The Houston Pharisees Parker & Feldman back away

“I expect to die in bed, my successor will die in prison and his successor will die a martyr in the public square. His successor will pick up the shards of a ruined society and slowly help rebuild civilization, as the church has done so often in human history.”

Cardinal Francis George

A general rule of thumb for public officials is, if tweets like this:

Remind people of things like John 18:19-23:

The high priest questioned Jesus about his disciples and about his doctrine.  Jesus answered him, “I have spoken publicly to the world. I have always taught in a synagogue or in the temple area 10 where all the Jews gather, and in secret I have said nothing.  Why ask me? Ask those who heard me what I said to them. They know what I said.”

When he had said this, one of the temple guards standing there struck Jesus and said, “Is this the way you answer the high priest?”

Jesus answered him, “If I have spoken wrongly, testify to the wrong; but if I have spoken rightly, why do you strike me?”

It’s probably best to back away a bit:

But in a breaking development Wednesday, Houston Mayor Annise Parker appeared to be backing away from the initial requests. Janice Evans, a city spokeswoman, told Law Blog in a statement:

Mayor Parker agrees with those who are concerned about the city legal department’s subpoenas for pastor’s sermons.  The subpoenas were issued by pro bono attorneys helping the city prepare for the trial regarding the petition to repeal the new Houston Equal Rights Ordinance (HERO) in January.  Neither the mayor nor City Attorney David Feldman were aware the subpoenas had been issued until yesterday.  Both agree the original documents were overly broad.  The city will move to narrow the scope during an upcoming court hearing.  Feldman says the focus should be only on communications related to the HERO petition process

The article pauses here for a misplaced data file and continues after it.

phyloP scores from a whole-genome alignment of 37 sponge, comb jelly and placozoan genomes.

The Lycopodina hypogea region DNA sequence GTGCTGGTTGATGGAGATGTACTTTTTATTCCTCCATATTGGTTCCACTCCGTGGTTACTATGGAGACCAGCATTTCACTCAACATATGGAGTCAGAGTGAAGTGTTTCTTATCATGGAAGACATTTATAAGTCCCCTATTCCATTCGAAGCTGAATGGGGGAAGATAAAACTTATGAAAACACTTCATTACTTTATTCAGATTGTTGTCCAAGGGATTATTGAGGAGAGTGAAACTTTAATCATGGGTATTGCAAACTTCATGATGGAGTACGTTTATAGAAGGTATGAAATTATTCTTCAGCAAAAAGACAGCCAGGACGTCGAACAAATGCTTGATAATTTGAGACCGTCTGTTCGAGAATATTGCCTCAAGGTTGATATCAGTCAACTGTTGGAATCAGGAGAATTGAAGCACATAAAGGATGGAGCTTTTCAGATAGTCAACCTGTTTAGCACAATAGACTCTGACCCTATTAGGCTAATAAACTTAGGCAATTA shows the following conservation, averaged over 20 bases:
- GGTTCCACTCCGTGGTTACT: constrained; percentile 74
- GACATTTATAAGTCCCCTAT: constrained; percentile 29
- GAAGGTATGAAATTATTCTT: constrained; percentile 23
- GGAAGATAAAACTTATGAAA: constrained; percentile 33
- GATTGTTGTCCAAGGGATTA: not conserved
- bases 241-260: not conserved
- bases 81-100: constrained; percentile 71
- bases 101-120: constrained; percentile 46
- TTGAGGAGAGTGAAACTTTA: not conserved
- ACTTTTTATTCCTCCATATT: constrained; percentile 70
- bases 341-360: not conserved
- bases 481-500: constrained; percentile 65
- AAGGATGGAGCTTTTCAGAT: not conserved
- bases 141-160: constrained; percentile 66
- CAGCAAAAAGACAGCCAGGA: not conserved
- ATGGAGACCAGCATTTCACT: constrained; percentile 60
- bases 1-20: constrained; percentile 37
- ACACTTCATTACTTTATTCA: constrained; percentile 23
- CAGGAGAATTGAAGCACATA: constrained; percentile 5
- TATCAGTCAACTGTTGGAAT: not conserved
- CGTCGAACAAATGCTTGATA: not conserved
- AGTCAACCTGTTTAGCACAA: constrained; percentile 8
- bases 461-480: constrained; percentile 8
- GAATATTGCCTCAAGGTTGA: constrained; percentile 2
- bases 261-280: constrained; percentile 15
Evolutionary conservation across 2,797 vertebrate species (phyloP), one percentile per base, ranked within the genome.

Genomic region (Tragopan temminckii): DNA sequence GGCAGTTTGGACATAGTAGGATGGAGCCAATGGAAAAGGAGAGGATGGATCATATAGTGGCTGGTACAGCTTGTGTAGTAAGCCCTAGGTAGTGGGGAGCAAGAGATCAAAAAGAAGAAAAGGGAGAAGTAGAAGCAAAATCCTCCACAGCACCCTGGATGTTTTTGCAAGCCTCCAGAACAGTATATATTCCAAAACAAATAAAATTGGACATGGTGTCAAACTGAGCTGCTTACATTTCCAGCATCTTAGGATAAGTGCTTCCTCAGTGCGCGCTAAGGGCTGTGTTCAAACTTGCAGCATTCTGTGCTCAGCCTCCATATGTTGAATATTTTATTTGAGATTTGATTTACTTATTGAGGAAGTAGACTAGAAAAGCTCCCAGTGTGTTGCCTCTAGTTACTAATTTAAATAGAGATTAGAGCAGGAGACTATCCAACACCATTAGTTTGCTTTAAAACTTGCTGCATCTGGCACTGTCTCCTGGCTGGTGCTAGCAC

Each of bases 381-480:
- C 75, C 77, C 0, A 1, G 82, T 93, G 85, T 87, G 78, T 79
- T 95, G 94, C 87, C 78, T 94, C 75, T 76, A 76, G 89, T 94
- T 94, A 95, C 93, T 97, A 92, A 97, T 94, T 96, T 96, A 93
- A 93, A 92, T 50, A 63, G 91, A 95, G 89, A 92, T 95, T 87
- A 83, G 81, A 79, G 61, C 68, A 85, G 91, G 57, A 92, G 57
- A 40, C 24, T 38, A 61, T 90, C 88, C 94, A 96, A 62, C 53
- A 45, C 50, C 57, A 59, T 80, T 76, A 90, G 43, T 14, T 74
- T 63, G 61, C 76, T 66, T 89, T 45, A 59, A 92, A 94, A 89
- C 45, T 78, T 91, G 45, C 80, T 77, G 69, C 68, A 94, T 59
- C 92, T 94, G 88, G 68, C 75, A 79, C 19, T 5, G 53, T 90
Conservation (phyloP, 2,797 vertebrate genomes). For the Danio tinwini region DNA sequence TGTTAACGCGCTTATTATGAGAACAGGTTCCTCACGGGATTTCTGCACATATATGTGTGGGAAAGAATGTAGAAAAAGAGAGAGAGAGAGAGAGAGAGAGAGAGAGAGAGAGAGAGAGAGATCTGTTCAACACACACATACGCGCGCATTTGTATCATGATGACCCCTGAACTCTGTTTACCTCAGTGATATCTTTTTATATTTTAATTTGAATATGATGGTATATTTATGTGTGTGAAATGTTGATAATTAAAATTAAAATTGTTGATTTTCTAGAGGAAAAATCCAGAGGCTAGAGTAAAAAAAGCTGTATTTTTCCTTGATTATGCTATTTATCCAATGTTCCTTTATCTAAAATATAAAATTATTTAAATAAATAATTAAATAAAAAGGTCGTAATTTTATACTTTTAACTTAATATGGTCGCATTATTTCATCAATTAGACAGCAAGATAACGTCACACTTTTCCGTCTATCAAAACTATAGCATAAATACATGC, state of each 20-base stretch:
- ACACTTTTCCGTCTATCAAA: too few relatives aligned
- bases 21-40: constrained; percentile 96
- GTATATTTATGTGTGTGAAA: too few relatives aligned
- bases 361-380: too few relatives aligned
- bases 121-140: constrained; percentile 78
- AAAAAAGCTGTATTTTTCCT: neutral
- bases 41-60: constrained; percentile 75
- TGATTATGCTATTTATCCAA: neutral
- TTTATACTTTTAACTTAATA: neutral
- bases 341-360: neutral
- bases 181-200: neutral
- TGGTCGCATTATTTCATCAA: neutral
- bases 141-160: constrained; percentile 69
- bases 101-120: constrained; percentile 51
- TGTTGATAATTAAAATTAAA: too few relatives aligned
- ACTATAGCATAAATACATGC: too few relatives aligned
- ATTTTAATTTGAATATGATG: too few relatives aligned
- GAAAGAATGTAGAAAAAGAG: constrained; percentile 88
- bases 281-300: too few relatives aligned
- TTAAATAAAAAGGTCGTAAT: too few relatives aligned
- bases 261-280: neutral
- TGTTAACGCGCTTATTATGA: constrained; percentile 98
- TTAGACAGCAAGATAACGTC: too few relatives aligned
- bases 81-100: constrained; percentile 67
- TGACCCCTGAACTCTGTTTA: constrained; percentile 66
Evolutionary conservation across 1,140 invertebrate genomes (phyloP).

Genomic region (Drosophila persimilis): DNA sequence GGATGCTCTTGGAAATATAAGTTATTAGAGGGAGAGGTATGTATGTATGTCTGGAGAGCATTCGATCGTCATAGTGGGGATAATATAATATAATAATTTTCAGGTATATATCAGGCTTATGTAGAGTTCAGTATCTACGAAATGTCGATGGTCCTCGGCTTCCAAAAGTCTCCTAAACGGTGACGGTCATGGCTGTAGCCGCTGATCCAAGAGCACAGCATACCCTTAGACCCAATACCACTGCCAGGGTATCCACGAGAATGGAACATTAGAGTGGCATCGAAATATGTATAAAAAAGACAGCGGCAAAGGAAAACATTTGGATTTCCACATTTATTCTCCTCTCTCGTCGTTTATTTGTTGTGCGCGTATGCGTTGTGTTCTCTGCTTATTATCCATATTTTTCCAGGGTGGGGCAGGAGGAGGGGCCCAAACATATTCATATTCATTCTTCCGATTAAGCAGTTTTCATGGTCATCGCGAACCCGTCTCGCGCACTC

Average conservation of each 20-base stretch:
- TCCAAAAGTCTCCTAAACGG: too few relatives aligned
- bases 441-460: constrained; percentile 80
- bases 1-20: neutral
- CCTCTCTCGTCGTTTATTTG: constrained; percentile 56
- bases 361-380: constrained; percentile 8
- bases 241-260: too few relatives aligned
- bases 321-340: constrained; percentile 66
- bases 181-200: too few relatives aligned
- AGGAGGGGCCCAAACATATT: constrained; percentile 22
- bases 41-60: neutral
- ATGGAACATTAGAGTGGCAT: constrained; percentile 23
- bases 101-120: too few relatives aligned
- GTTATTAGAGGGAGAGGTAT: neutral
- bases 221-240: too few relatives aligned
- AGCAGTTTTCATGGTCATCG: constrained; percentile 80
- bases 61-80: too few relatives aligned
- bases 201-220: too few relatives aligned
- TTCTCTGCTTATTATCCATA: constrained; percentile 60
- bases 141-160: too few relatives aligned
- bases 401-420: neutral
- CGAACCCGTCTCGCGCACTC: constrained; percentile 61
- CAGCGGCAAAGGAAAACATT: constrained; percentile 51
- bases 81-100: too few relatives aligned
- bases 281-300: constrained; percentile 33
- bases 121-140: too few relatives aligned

And start spinning:

“Let me just say that one word in a very long legal document which I know nothing about and would never have read and I’m vilified coast to coast,” Parker said. “It’s a normal day at the office for me.”

That statement isn’t consistent with the tweet we started this post with is it?

I suspect that the critiques from Ed Morrissey:

This demand was intended to send a message to the dissenters. When that backfired, the city backpedaled and claimed they were the victims, but that’s nonsense — and it still reveals exactly what Houston has in mind with its equal-rights ordinance.

National Review:

So, if a pastor is engaged in a theological discussion with a fellow pastor on the covered topics, that will have to be produced. If a pastor texts a friend his position on “restroom access,” that has to be produced. 

Oh, and did I mention that the pastors aren’t even parties to the lawsuit?

The sexual revolution, apparently, brooks no dissent. Not even from the pulpit, or in Skype chat boxes.

Texas Sparkle:

This is a gross violation of the First Amendment. This should come as no surprise, because the left seems to think the First Amendment only applies if you agree with them.

and Ted Cruz: